Experiment was conducted to study the effect of metallic pollutants viz., Cobalt, Nickel and Lead on growth performance and biomass accumulation of Acacia mangium a multipurpose tree species. Growth performance studies revealed that the concentrations of Cobalt Chloride significantly affect the shoot and root length, leaf number, Collar diameter and nodulation of growing seedling and found to be decreased with increasing the concentrations of Cobalt chloride. The shoot and root length, leaf number, Collar diameter and nodulation of rhizobium were significantly affected by different concentrations of Nickel Chloride. Different concentrations of Lead Chloride significantly influenced the growth of shoot, root, number of leaves and nodulation and the highest growth performance for all the parameters was seen in control treatment but there was gradual decreased with increasing the concentration. In case of biomass accumulation studies, different levels of Cobalt chloride, Nickel Chloride and Lead chloride in soil showed statistically significant variation in leaves dry matter of above ground parts and below ground parts, total plant along with shoot / root ratio and found control was superior for maximum biomass accumulation.
Records have shown worldwide that the use of chemical in cocoa production is predominant. This practice has disastrous effects on both the environment and human’s life. As a result of the side effects, efforts are being made to shift attention from the use of chemicals to the use of organic materials to grow cocoa so as to avert the side effects being created by the use of chemicals. In Nigeria, there has been an information gap regarding the status of organic cocoa production. It is the gap that this study intends to fill, that is, to determine the status of organic cocoa production in Nigeria. Multi-stage random sampling technique was used to select 102 cocoa farmers in the study area. Information was collected from the respondents with the aid of structured questionnaire and the data from the information were analysed using descriptive statistics as well as logit model. The result of the analysis shows that 76.47% of the respondents are age 50 years and below while 70.59% of the respondents are having formal education. Majority (92.08%) of the respondents used chemical to control insects while 1.98% used bio-control method. Also, 90.10% of the respondents used chemical to control disease while 1.98% used bio-control. The result of the logit analysis shows that age of farmers, educational level of farmers and association membership of farmers positively and significantly determined organic cocoa production in the study area. The study recommends that efforts should be put in place to encourage cocoa farmers to use bio-control as it is safer to both the environment and farmers.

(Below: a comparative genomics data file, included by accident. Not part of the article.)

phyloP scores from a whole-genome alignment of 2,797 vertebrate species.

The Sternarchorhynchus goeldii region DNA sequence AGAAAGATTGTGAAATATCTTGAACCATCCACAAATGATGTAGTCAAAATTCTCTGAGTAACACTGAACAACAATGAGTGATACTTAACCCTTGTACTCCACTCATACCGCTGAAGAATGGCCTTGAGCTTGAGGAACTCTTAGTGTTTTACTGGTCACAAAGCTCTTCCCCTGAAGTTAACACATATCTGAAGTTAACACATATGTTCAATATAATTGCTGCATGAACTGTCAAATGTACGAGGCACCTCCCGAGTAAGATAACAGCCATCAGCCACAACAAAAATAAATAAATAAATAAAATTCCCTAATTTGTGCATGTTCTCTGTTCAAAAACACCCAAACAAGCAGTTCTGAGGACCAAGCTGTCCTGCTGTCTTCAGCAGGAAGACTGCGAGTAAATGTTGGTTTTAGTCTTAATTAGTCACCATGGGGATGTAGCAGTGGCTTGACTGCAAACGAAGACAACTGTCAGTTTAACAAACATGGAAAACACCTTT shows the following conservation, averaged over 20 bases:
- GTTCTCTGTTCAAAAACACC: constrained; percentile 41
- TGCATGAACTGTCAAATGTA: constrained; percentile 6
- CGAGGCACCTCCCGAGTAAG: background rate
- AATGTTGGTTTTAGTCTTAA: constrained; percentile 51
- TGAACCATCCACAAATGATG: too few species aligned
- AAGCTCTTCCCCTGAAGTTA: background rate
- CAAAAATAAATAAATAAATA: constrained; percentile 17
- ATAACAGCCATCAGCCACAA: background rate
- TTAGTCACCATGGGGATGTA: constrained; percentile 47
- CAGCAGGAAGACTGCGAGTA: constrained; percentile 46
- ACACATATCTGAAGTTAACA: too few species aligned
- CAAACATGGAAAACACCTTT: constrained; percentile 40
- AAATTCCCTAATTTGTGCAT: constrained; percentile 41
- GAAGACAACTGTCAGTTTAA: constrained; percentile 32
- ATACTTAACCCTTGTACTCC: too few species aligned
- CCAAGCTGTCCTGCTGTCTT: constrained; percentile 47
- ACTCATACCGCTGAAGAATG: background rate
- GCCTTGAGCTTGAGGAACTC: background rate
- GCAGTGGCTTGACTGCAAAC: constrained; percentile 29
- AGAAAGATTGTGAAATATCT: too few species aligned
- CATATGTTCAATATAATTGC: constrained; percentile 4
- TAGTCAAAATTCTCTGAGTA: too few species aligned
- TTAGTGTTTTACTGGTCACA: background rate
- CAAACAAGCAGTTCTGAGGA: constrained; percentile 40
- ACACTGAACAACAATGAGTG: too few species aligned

A field experiment was carried out under agro-ecological conditions of Sheikhupura to evaluate different planting techniques for rice cultivation during Kharif-2014 and 2015 at Adaptive Research Farm, Sheikhupura. The experiment was laid out in randomized complete block design (RCBD) with five treatments, each replicated thrice during both the years. The treatments comprised, transplanting of nursery (Conventional method of sowing), direct seeding (Broadcasting of sprouted seed in puddled soil), direct seeding (Broadcasting of sprouted seed in standing water without pudded soil), direct seeding (Drilling of soaked seed after land preparation in wattar condition) and direct seeding (Broadcasting of soaked seed in dry soil). All other agronomic and plant protection practices were kept uniform throughout the growing season during both the years. Data related to plant height at maturity, number of productive tillers, number of grains per spike, 1000-grain weight and paddy yield was recorded by using appropriate procedures. The results revealed that transplanted rice in puddled soil was better than direct seeded rice sown by all different methods. However, net economic return was lowest in transplanted rice and higher net returns were gained when rice was sown using DSR under agro-ecological conditions of Sheikhupura-Pakistan. It could be concluded that even transplanted rice is better than DSR in terms of reaping higher paddy yield, but DSR could also not be neglected as its economic returns are higher than transplanted rice and is not labour dependent for its timely and proper execution.